In addition to the new regional IP blogs, here are several new legal resources:
* Startup guru Guy Kawasaki has started the Alltop project which categorizes blogs by subject matter and aggregates blog content for each subject on a single page. The law Alltop site is excellent, although I would suggest adding the Chicago IP Litigation Blog. It is like having someone else set up and update feed readers for you. This is how Alltop describes itself:
We help you explore your passions by collecting stories from "all the top" sites on the web. We've grouped these collections -- "aggregations" -- into individual Alltop sites based on topics such as environment, photography, science, celebrity gossip, fashion, gaming, sports, politics, automobiles, and Macintosh. At each Alltop site, we display the latest five stories from thirty or more sites on a single page -- we call this "single-page aggregation."
* The Patent Appeal Tracer follows patent cases from filing of a Federal Circuit appeal, after many of the regional IP blogs stop following them, until an opinion issues, when Patently-O and others take over. It is an interesting idea and a well written blog. As an example of what they do, check out this recent post on the Federal Circuit appeal of Northern District case Ball Aerosol and Specialty Container, Inc. v. Limited Brands, Inc., No. 05 C 3684 (N.D. Ill.) (Der-Yeghiayan, J.) -- click here or here for coverage of the case in the Blog's archives.
[UPDATE]: The Chicago IP Litigation Blog has been added to Alltop's law page. Thanks Guy. Now, if I could just get Kawasakied.
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Ball Aerosol and Specialty Container, Inc. v. Limited Brands, Inc., No. 05 C 3684, 2008 WL 839993 (N.D. Ill. Mar. 27, 2008) (Der-Yeghiayan, J.).
Judge Der-Yeghiayan denied defendants' (collectively "Limited Brands") motion for reconsideration regarding the Court's claim construction opinion and its summary judgment opinions of infringement, validity and damages - click here to read more about those opinions in the Blog's archives. The Court previously construed the claims of plaintiff Ball Aerosol's ("BASC") patent covers a candle tine. The Court granted BASC summary judgment of infringement and validity, pre-KSR. When KSR revised the obviousness standard, the Court sua sponte ordered supplemental briefing regarding obviousness in light of KSR. Based upon that briefing, the Court again granted summary judgment of validity. The Court then granted BASC summary judgment on damages awarding it 20% royalties and finding Limited Brand's infringement willful.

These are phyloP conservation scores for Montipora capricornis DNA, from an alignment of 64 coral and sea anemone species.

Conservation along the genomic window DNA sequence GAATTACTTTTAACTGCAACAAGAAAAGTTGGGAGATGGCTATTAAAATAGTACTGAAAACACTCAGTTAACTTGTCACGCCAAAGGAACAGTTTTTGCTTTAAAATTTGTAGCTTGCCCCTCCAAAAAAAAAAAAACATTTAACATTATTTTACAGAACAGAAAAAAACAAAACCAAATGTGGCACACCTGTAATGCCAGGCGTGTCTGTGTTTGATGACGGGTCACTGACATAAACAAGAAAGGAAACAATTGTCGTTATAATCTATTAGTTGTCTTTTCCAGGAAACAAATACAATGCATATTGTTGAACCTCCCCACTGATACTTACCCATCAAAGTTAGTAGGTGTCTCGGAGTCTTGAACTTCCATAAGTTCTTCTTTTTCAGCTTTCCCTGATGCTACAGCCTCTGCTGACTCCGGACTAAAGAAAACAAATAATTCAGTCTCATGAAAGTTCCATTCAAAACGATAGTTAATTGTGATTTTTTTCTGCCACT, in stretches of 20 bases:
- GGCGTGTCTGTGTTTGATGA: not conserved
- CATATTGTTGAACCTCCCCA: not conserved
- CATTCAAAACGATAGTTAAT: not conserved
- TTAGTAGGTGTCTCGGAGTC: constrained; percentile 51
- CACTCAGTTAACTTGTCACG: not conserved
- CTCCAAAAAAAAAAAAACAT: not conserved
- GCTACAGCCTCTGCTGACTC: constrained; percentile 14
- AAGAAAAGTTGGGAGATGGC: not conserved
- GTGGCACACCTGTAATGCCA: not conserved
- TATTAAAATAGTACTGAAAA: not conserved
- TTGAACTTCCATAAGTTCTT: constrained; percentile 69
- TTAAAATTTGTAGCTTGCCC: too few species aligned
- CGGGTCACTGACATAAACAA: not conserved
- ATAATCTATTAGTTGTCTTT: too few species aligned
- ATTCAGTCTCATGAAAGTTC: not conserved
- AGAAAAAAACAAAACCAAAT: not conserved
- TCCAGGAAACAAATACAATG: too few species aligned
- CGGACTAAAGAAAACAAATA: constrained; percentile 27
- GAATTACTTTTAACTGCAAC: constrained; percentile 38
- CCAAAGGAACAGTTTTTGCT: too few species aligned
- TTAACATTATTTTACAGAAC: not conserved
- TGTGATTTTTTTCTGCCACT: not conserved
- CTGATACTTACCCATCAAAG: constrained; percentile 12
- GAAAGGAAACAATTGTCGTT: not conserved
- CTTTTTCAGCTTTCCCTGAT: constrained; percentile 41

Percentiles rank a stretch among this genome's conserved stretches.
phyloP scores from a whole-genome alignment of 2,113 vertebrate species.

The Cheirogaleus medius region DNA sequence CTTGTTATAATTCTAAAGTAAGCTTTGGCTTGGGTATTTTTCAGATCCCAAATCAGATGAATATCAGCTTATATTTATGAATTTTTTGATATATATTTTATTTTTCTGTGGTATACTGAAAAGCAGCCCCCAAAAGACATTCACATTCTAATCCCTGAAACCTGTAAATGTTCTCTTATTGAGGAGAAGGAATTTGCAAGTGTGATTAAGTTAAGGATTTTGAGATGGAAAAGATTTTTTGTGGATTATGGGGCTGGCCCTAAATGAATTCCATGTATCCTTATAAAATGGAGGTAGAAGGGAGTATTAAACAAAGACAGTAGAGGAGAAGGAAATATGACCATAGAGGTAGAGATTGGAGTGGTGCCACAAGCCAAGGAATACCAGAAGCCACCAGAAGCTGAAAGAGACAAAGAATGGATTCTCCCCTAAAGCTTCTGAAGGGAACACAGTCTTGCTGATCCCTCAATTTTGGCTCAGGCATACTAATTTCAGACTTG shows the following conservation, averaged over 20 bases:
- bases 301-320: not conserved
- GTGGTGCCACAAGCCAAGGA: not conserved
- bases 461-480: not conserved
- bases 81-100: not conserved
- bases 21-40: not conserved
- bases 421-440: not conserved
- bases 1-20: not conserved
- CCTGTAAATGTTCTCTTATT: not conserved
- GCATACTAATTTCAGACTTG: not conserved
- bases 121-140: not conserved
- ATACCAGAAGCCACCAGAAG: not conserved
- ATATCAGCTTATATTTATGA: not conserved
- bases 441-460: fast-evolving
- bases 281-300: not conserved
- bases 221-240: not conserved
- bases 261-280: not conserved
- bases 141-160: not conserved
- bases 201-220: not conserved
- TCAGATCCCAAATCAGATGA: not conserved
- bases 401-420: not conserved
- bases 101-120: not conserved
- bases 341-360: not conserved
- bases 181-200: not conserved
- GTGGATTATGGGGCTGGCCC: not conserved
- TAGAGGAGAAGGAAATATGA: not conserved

The Court held that its original claim construction, validity and infringement holdings were correct and that Limited Brands had been given ample opportunities to defend itself. The Court also denied Limited Brands' argument that reasonable royalties could not be decided on summary judgment. Limited Brands' Seventh Amendment right to a jury trial regarding damages had not been violated. There is no right to a jury without a material question of fact.
The Court also held that while its initial grant of summary judgment of willfulness was made before the Federal Circuits' decision In Re Seagate, the undisputed facts also warranted summary judgment of willfulness pursuant to Seagate's objective recklessness standard. Limited Brands was aware of BASC's patent both before the suit was filed and before it began making the infringing candle tin. In fact, Limited Brands had extensive discussions with BASC regarding BASC's specifications for candle tins. Furthermore, Limited Brand's main defense - advice of counsel - was negated because Limited Brands did not disclose its opinion by the Court's deadline for doing so.
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Single Source, Inc. v. Harvey, No. 07 C 1201, 2008 WL 927902 (N.D. Ill. Apr. 7, 2008) (Der-Yeghiayan, J.).
Judge Der-Yeghiayan denied defendants' summary judgment motion. Defendant Harvey was employed by plaintiff Single Source ("SS") as, among other things, its Sales Director. When Harvey was promoted to the Sales Director position he signed a confidentiality agreement which required that Harvey maintain the secrecy of SS's trade secrets and only use them for SS's benefit. SS alleged that Harvey became disgruntled and took a position with defendant Food Marketing Concepts ("FMC"). Before giving SS notice and leaving SS's employ, Harvey allegedly solicited SS's customers for FMC and used an SS expense account to pursue customers for FMC. Defendants argued that because Harvey was not an SS officer or director he did not owe SS a duty of loyalty. The Court, however, held that an employee owes it employer a duty not to compete with the employer or solicit the employer's customers before terminating the employment. The Court also held that the parties' competing evidence regarding whether Harvey had actually solicited SS's customers prior to ending his employment with SS created a material question of fact.